Case Study: Financial Services — reducing the cost of IT from $750M to $160M and regaining market position from 9th in Market back to 1st by paying attention to finding and solving the root causes of IT problems.
Ever since the beginning of time the human race had to adapt to change
Change is constant. And yet, behavioral scientists have recognized for years that humans fundamentally dislike change. We are creatures of habit.
Over the past 30 years or so, companies have become ever more reliant on increasingly complex IT systems to support their business. Indeed, for some organizations IT has become ‘the business’ as Boards lose touch with their original strategic goals. All major companies now rely on excellent Incident Management Processes to guarantee service availability of critical systems. However, as the pace of change accelerates, the ability to maintain organization and service level agreements becomes increasingly difficult. Knowledge Management systems become obsolete as support staff simply do not have the time to keep them up to date. The confluence of these events inevitably leads to an increase in the number of Incidents and with it the cost of service management.
A colleague recently wrote a paper on “Organizational DNA” published in Strategy Magazine, the Journal of the Strategic Planning Society. In it he explores the idea that “the essential shape, nature and capabilities of organizations are dictated by organizational DNA and as a consequence, there are implicit constraints on the competitive positions that can be taken and on the degree to which organizations can realistically change.” In other words, as much as the Board may recognise the need to change an organizations’s culture to survive, altering the very essence of that organization is a herculean challenge.
This challenge permeates throughout the business. Whilst the CIO may recognise the need to divert more resources to finding root cause in an attempt to stop problems at source, in practice, IT functions often find it difficult to change from an Incident Management culture to one of Problem Management.
Usually it will take an extraordinary event to ‘shock’ the organization into breaking this cycle — to change its approach from one of constant fire-fighting to fire prevention as the following case study illustrates.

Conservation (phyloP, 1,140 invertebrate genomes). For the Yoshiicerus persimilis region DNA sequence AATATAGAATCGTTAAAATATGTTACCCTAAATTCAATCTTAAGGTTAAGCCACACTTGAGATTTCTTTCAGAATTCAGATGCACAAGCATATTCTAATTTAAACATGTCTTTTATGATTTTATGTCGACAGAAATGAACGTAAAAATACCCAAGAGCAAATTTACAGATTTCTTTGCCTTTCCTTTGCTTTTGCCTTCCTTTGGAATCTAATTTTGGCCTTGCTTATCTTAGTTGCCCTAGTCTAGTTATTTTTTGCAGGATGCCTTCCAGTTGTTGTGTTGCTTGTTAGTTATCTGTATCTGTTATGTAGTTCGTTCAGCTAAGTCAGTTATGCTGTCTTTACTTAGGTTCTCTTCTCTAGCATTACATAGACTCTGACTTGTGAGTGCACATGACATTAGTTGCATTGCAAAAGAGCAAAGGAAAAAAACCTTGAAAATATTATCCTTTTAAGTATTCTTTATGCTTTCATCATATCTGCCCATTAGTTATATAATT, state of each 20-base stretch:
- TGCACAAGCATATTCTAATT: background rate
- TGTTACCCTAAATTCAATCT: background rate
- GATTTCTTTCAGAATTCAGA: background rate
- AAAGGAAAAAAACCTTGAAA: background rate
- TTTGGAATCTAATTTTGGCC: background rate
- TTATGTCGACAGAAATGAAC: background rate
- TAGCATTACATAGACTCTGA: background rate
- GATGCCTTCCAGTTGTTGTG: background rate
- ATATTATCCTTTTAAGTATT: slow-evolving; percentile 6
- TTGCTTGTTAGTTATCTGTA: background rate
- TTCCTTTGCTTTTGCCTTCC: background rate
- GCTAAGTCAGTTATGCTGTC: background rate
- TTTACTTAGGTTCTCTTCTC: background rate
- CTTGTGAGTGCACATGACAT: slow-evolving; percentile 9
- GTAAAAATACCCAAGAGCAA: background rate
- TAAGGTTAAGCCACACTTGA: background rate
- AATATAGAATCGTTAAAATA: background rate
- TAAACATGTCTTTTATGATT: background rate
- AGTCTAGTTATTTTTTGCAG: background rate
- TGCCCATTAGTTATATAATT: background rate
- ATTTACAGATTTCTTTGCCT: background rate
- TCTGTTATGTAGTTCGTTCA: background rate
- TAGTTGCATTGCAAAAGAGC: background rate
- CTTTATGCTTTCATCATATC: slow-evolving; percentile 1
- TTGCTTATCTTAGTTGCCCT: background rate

A major organization operating in the Finance Sector had been the industry leader for years. The organization had ten people dedicated to incident management to protect systems’ availability. As its systems became increasingly complex, the number of Incidents began to accelerate to a point where there were on average 50 high severity incidents per year — each with a potential exposure of >$2m! The business began to lose its market position — sliding from 1st to 9th — and with it revenues began to fall — eventually to 88% of plan. The business began accusing IT of “Corporate Destruction” adding “You’re very good at IM, but then again you should be….you get enough practice at it!” The threat of large-scale outsourcing of IT operations was imminent.
Something had to change. A Pareto analysis of Incidents confirmed what many already knew — a huge quantity of Incident Management resources were being consumed by a small number of Major Incidents, many of which were repeat problems. Further data analysis revealed the following:
The CIO had some tough decisions to make and within 2 years the position had changed to:
Furthermore, the business achieved 124% of plan and had regained its number one position in the market. Instead of being regarded as a hindrance to success, the IT department was now being praised for assisting corporate growth and any thought of outsourcing had evaporated.
How was this remarkable transformation achieved? One of the most significant changes was to implement formal and structured Problem Management processes and make senior management accountable for success. Resources were immediately diverted to preventing repeat problems. Customer Support staff were trained in Kepner-Tregoe’s world class Problem Solving skills and success criteria were aligned to business matrix to ensure recognition was given to engineers who demonstrated good root cause analysis. In short the organization culture changed from being reactive to proactive.
Following on from this success the Board’s next target for the CIO was to reduce the number of Major incidents to zero! This, of course is impossible — and Incident Management will always be necessary to handle life’s unforeseen problems. However the lesson to learn is that whilst IM might seem to be the best way to approach our ever changing environment, by getting ahead of the curve — preventing problems at source by implementing effective Problem Management — and hence freeing up significant resources, organizations can be confident in addressing and even embracing change to gain maximum competitive advantage.